I was able to match the Dually up against my second Steelhead and a few salmon which gave me an amazing idea of the backbone and fighting ability of this rod. I was a bit underpowered against the salmon I hooked which is probably why, out of fear of breaking the rod, I broke them off. When it came to the Steelhead, wow. What an fair fight! The backbone of the Dually allowed me to break the fish and maneuver it into a safe landing zone but also gave me the pleasure of feeling the power behind the fish and enjoyment of a 5+ minute fight up and down the river. Having the bottom handle was perfect for pressing against my forearm and getting the leverage I needed to give the fish a good, controlled fight. I never found fault in the cork handle and reel seat, performance was flawless.

Overall, this rod is perfect for those just getting into the two-handed game or who have fished two-handers their whole life. For your money, you can't go wrong by picking this rod. From the design down to the performance, this rod hit the nail right on the head. I think this rod may have jump started an addiction for me, into the two-handed game. Up until this review and my Pulaski trip, I had only casted a two-hander into salt from a jetty or beach and once or twice into a stream just to learn casting technique. After having the pleasure of casting the Dually and knocking two fish off my bucket list with it, I can honestly say its a technique within the sport I am very comfortable with now (and I attribute that comfort to the Dually). Ascetics were the only downside to this rod in my personal opinion from the perspective of the lack of hook minder and presence of a cork reel seat. Putting my saying of "Look Good. Feel Good. Fish Good." aside, I couldn't think of anything, not one fault that would hinder the rating of this rod. That all said, and with the review in mind, the Redington Dually Switch received a perfect 5 out of 5 stars.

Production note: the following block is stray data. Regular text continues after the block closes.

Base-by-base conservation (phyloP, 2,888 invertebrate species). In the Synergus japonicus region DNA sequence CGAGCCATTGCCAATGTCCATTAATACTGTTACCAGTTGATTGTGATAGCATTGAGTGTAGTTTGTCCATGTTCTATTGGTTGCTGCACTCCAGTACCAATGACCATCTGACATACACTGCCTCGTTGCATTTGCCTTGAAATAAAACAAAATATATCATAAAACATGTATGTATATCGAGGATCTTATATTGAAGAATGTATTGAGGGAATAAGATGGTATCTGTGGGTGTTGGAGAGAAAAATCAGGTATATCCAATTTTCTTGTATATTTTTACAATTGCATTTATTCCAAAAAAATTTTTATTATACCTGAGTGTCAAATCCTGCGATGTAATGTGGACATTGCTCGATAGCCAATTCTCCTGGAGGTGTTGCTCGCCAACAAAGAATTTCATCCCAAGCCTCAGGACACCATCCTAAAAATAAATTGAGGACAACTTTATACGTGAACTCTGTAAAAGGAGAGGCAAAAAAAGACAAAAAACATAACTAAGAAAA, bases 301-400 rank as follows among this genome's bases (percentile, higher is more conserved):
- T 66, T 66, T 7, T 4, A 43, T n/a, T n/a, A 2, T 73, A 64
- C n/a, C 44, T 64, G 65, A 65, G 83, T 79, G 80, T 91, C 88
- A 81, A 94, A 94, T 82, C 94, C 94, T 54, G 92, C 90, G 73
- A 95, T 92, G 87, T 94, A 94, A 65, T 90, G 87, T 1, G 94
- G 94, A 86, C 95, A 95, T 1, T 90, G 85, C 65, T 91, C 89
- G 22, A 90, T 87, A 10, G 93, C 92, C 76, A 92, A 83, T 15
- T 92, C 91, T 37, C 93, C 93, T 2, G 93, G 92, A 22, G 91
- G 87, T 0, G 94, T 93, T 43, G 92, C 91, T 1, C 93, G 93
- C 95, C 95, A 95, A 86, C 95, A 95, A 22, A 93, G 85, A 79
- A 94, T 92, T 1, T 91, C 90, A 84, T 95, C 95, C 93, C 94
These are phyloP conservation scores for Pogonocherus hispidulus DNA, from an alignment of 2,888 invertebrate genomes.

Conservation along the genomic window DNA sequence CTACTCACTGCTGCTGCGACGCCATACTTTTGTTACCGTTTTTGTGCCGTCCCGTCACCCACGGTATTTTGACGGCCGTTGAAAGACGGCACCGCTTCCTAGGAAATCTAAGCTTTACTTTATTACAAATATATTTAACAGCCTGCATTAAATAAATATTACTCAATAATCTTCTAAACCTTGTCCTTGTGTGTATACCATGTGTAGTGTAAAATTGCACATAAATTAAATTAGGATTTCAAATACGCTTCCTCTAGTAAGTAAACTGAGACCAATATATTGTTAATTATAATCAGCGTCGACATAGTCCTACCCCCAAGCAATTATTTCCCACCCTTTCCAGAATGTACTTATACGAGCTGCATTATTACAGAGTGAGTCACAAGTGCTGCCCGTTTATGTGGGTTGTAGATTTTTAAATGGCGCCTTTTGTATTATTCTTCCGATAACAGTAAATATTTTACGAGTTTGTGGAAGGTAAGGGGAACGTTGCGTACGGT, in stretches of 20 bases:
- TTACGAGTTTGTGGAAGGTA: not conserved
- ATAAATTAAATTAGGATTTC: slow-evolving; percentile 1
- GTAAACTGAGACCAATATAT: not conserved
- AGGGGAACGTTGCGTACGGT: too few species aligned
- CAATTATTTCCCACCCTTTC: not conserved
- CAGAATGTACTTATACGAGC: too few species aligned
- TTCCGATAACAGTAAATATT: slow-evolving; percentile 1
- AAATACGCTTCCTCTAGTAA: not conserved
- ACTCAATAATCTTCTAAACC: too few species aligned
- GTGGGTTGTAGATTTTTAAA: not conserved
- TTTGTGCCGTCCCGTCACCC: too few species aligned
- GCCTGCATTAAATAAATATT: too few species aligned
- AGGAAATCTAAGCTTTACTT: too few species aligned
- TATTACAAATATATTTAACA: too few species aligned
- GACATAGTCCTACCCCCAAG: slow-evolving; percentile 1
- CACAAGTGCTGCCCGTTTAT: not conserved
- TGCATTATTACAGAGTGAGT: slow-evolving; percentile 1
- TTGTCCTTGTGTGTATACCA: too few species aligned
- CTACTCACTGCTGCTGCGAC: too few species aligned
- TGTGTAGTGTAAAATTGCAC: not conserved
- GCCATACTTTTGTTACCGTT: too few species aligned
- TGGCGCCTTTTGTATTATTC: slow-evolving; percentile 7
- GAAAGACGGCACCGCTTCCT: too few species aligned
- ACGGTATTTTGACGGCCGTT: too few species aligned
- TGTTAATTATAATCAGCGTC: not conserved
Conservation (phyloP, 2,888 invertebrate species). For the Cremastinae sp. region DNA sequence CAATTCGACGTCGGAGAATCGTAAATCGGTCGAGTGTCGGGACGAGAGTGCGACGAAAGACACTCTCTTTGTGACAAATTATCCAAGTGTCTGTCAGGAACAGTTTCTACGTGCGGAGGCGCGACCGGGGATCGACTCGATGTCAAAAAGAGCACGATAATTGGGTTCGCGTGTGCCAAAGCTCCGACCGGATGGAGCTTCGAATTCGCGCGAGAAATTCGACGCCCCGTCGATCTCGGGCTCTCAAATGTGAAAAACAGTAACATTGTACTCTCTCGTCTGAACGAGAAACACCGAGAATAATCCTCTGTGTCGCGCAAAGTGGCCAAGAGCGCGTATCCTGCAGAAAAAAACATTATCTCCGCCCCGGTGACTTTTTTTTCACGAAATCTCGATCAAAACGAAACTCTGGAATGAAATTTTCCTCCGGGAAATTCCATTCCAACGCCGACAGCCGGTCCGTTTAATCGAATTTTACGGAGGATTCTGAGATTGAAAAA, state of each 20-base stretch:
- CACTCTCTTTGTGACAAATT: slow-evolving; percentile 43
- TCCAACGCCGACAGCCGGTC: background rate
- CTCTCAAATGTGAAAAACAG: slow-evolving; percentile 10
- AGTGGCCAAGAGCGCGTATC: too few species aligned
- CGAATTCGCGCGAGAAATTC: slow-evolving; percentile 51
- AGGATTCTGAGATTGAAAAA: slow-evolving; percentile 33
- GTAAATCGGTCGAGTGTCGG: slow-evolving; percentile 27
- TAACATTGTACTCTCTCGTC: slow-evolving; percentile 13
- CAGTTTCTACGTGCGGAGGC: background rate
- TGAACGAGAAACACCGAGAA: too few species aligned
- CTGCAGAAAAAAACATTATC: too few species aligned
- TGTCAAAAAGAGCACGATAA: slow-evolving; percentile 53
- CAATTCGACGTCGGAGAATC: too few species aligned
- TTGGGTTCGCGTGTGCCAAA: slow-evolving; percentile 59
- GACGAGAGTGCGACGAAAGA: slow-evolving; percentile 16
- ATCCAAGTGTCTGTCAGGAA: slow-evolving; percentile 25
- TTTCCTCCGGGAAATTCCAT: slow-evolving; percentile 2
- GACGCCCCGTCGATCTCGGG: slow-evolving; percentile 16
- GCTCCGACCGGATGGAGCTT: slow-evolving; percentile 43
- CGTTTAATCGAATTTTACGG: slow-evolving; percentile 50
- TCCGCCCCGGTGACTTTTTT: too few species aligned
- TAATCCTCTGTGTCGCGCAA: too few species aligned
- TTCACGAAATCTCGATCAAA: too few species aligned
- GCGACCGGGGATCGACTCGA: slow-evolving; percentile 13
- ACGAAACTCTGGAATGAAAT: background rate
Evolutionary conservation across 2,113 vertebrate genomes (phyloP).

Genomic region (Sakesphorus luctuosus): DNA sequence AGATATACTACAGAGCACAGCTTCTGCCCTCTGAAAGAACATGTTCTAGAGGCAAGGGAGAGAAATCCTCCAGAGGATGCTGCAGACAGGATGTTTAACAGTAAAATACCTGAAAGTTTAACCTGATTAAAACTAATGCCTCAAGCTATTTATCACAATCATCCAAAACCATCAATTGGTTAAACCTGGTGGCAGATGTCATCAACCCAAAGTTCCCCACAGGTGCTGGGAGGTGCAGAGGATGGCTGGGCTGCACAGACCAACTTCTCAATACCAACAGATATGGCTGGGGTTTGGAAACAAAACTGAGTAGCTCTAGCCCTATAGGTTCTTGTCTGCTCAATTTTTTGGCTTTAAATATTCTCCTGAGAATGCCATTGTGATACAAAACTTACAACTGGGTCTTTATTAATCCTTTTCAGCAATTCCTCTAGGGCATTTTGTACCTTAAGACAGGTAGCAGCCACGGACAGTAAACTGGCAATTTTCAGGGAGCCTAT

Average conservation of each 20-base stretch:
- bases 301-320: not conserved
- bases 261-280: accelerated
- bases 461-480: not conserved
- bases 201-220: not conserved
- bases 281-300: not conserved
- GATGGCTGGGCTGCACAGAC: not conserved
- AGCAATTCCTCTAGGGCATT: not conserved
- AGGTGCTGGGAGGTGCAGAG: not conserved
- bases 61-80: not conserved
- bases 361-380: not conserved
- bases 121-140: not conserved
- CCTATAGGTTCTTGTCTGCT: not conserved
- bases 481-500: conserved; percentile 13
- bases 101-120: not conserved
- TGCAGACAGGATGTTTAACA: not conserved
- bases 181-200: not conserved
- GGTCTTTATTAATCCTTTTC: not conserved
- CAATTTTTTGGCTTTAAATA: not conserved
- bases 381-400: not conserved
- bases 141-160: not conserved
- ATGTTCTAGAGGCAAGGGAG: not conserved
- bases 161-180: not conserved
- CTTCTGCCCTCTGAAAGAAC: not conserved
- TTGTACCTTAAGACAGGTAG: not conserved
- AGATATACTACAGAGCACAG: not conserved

A huge thanks goes out again to Kara from Backbone Media for setting up this review and to Redington for making one of the best two-handed rods we've had the privilege of casting (and for helping make my Pulaski experience above and beyond what I ever expected).

Be sure to check out Redington on their site and through their social media outlets of FacebookTwitter, Instagram, and Vimeo for more updates, photos, and promos.

*This review was completely unbiased and this rod was lent to us for review purposes only. This review, as with all of our reviews, was completely fair with no intentions coming into it of giving it a "good" or "bad" rating. We do our best to keep all reviews as fair as possible with biases being thrown out the door.